We heard a beautiful rendition of the National Anthem, then the crowd of racers started shifting towards the start line. The marathoners and half marathoners were off and running (at 8:00), while the 5K peeps would be taking off at 8:30.
The weather could not have been more perfect. Temps were in the low-40F's early on, and although that first mile was chilly, it wasn't long before I felt comfortable. In fact, I lost the gloves somewhere in the third mile.
Ironically, it was just about that time I heard my Garmin give a strange beep...the screen went blank....and that was the last of any stats via my wrist. Ugh. Now, let me remind you, I'm not a wrist-worshipper when I run or race. I have the Garmin along with me on race day (more for monitoring the elapsed time than anything else), but it's not my "crutch" to have it dictating how fast/slow I should/could be running. That said, It had been a long time since I'd run a half marathon without some kind of timing device (like, maybe ever?). I also didn't have any music with me either. This was going to be an interesting morning!
Anyways, the first 2-1/2 miles have everyone together, on a shared course, in downtown Des Moines. Just after the 2-1/2 mark is where they split off from each other; the full marathoners continue west, on Grand Avenue, while the half marathoners head south on Fleur Drive.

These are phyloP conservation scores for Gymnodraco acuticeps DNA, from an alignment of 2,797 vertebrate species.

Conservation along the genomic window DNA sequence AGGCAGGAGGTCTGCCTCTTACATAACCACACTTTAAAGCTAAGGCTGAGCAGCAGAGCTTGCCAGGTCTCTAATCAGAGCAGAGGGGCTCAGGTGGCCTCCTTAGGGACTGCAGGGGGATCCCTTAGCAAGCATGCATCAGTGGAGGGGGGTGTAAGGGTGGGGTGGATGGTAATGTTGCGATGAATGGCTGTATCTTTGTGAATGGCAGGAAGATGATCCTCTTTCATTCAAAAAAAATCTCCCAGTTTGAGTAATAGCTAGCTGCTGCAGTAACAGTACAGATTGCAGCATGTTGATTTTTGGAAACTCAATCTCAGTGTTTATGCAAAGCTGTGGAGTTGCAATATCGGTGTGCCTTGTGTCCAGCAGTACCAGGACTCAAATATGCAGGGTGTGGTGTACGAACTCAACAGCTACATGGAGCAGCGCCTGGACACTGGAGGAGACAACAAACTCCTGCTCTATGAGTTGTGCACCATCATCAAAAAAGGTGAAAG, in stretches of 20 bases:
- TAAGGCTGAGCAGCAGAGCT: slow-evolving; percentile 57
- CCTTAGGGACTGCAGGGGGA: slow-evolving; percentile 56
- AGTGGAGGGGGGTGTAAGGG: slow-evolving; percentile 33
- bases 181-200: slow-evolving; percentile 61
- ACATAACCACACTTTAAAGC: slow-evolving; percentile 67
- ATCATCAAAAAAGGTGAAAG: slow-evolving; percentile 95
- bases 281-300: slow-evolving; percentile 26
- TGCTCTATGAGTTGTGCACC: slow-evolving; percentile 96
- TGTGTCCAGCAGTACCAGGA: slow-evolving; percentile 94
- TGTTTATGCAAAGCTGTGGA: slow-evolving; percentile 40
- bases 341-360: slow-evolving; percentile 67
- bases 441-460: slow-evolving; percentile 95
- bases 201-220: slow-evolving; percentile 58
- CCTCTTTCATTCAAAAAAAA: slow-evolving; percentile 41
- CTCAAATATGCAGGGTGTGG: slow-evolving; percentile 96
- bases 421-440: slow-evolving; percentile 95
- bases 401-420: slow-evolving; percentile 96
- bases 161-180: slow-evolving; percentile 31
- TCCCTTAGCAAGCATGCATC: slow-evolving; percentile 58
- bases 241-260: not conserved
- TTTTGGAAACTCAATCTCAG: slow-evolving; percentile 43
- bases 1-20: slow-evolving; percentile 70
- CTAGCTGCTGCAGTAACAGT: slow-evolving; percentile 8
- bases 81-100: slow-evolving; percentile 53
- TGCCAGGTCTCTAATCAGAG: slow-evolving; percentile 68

At the 3.69 mile mark (yes, I've checked it in previous years LOL), the 13.1 route turns west and begins the journey into Water Works Park. Historically, this segment is my least favorite of the course. It's a long ways in, followed by a 2-mile loop, and concludes with a long trek back out (nearly 5.5 total miles). It's scenic, with a lot of trees (most of which are in beautiful foliage), but for some reason it's always been the most challenging part of the race course for me. A nice feature of it, though, is seeing the elites, who are usually making their way towards the end of it as I'm approaching the 5-mile mark (which is roughly their 8-mile mark). Also, it's within the Water Works Park segment that the full marathon course (mile 18) reunites with the half marathon (mile 5).